Published in 2004, the FDA PAT initiative describes a regulatory framework that encourages the voluntary development and implementation of innovative approaches in pharmaceutical development, manufacturing and quality assurance. PAT is a system for designing, analyzing, and controlling manufacturing through timely measurements of critical quality and performance attributes of raw and in-process materials and processes with the goal of ensuring predefined product quality and improving manufacturing efficiencies.
The term “analytical” in "PAT" is viewed broadly to include chemical, physical, microbiological, mathematical, and risk analysis. Many new technologies are currently available that provide information on these attributes to improve process understanding and to measure, control and/or predict product quality and performance. Companies that introduce PAT into their routine operations may realize reduced production cycle times by using on-, in-, and/or at-line measurements and controls, an elimination of rejects, scrap, and re-processing, the use of real-time release, and an increase in automation that improves operator safety and the reduction of human errors. Actually, RMMs are now being used in support of the PAT initiative. In fact, the very first FDA PAT approval was for an ATP bioluminescence rapid method that replaced the compendial Microbial Limits Test.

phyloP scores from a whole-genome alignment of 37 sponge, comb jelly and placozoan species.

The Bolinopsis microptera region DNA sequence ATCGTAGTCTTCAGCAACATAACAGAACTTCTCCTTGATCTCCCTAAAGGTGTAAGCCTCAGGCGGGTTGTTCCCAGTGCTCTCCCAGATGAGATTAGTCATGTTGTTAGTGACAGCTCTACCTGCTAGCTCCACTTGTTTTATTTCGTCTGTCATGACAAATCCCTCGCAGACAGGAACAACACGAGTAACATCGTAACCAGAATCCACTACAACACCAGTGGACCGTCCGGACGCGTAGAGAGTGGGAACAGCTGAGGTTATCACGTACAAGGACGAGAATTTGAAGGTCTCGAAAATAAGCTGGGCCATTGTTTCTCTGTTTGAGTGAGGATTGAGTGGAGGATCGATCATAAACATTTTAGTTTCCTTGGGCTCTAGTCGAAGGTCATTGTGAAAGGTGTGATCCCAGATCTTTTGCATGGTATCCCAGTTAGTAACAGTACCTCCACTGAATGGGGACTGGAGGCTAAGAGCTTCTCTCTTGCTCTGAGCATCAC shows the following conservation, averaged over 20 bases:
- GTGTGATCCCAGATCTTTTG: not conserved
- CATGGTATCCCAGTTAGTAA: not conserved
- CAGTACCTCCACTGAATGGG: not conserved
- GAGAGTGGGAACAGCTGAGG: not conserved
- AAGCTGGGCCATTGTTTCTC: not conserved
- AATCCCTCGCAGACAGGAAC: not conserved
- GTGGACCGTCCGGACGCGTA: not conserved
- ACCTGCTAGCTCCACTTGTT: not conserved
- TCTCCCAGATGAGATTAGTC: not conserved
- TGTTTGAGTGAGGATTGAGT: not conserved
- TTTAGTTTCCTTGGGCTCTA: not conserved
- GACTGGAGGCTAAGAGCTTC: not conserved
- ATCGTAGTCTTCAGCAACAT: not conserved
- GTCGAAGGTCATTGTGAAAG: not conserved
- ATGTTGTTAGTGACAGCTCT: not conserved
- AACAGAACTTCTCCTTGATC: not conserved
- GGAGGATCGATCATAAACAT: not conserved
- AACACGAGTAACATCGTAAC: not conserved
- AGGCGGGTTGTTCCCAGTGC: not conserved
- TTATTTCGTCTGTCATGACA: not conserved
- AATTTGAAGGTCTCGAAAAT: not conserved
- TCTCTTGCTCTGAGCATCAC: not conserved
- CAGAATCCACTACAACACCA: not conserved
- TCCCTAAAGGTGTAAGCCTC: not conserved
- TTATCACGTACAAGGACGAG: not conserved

The FDA also understands that to enable successful implementation of PAT, flexibility, coordination, and communication with manufacturers is critical. The recommendations provided in the PAT initiative are intended to alleviate the fear of delay in approval as a result of introducing new manufacturing technologies, including RMMs. Therefore, PAT may be implemented through reduced reporting strategies, the use of comparability protocols, and by way of inspections.
This 2004 initiative is designed to use an integrated systems approach to regulating pharmaceutical product quality, and is based on science and engineering principles for assessing and mitigating risks related to poor product and process quality. We are encouraged to use the latest scientific advances in pharmaceutical manufacturing and technology to achieve the FDA's vision of the future desired state of pharmaceutical manufacturing: